ResearchPad - Materials Chemistry Default RSS Feed en-us © 2020 Newgen KnowledgeWorks <![CDATA[Effect of Dimerization on the Dynamics of Neurotransmitter:Sodium Symporters]]>


Dimerization is a common feature among the members of the neurotransmitter:sodium symporter (NSS) family of membrane proteins. Yet, the effect of dimerization on the mechanism of action of NSS members is not fully understood. In this study, we examined the collective dynamics of two members of the family, leucine transporter (LeuT) and dopamine transporter (DAT), to assess the significance of dimerization in modulating the functional motions of the monomers. We used to this aim the anisotropic network model (ANM), an efficient and robust method for modeling the intrinsic motions of proteins and their complexes. Transporters belonging to the NSS family are known to alternate between outward-facing (OF) and inward-facing (IF) states, which enables the uptake and release of their substrate (neurotransmitter) respectively, as the substrate is transported from the exterior to the interior of the cell. In both LeuT and DAT, dimerization is found to alter the collective motions intrinsically accessible to the individual monomers in favor of the functional transitions (OF IF), suggesting that dimerization may play a role in facilitating transport.

<![CDATA[Computation of Hemagglutinin Free Energy Difference by the Confinement Method]]>


Hemagglutinin (HA) mediates membrane fusion, a crucial step during influenza virus cell entry. How many HAs are needed for this process is still subject to debate. To aid in this discussion, the confinement free energy method was used to calculate the conformational free energy difference between the extended intermediate and postfusion state of HA. Special care was taken to comply with the general guidelines for free energy calculations, thereby obtaining convergence and demonstrating reliability of the results. The energy that one HA trimer contributes to fusion was found to be 34.2 ± 3.4kBT, similar to the known contributions from other fusion proteins. Although computationally expensive, the technique used is a promising tool for the further energetic characterization of fusion protein mechanisms. Knowledge of the energetic contributions per protein, and of conserved residues that are crucial for fusion, aids in the development of fusion inhibitors for antiviral drugs.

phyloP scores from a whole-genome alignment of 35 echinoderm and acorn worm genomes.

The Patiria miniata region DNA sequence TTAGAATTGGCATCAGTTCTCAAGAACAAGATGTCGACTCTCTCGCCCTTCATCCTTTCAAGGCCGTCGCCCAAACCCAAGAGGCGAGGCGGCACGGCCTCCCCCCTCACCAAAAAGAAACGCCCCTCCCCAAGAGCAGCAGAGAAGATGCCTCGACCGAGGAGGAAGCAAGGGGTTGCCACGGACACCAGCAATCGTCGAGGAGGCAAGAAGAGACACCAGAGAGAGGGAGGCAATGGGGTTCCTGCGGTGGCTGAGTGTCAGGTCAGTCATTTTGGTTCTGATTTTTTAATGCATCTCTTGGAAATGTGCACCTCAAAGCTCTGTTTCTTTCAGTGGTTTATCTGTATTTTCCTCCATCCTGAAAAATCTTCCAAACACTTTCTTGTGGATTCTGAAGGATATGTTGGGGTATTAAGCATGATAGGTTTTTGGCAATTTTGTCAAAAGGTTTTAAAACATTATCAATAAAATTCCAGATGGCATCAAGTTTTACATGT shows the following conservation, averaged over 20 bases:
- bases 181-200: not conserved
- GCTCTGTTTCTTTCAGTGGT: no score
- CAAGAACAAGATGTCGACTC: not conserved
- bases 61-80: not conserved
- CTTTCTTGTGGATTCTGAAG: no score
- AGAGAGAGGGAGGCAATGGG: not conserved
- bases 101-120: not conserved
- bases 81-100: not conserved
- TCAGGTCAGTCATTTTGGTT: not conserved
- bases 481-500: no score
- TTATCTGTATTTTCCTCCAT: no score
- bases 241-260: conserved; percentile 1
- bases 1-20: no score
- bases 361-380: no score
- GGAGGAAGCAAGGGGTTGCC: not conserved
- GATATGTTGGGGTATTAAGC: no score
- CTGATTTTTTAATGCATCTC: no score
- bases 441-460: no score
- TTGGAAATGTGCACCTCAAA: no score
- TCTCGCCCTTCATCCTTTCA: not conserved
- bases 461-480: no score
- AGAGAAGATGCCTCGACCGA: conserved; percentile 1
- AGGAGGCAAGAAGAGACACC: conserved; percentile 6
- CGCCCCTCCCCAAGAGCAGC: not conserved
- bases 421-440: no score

<![CDATA[Effects of Active Site Mutations on Specificity of Nucleobase Binding in Human DNA Polymerase η]]> <![CDATA[pH Responsive and Oxidation Resistant Wet Adhesive based on Reversible Catechol–Boronate Complexation]]> <![CDATA[Computational Assessment of Potassium and Magnesium Ion Binding to a Buried Pocket in GTPase-Associating Center RNA]]>


An experimentally well-studied model of RNA tertiary structures is a 58mer rRNA fragment, known as GTPase-associating center (GAC) RNA, in which a highly negative pocket walled by phosphate oxygen atoms is stabilized by a chelated cation. Although such deep pockets with more than one direct phosphate to ion chelation site normally include magnesium, as shown in one GAC crystal structure, another GAC crystal structure and solution experiments suggest potassium at this site. Both crystal structures also depict two magnesium ions directly bound to the phosphate groups comprising this controversial pocket. Here, we used classical molecular dynamics simulations as well as umbrella sampling to investigate the possibility of binding of potassium versus magnesium inside the pocket and to better characterize the chelation of one of the binding magnesium ions outside the pocket. The results support the preference of the pocket to accommodate potassium rather than magnesium and suggest that one of the closely binding magnesium ions can only bind at high magnesium concentrations, such as might be present during crystallization. This work illustrates the complementary utility of molecular modeling approaches with atomic-level detail in resolving discrepancies between conflicting experimental results.

<![CDATA[Transition-metal-nitride-based thin films as novel energy harvesting materials]]> <![CDATA[Decorin Mimic Regulates Platelet-Derived Growth Factor and Interferon-γ Stimulation of Vascular Smooth Muscle Cells]]>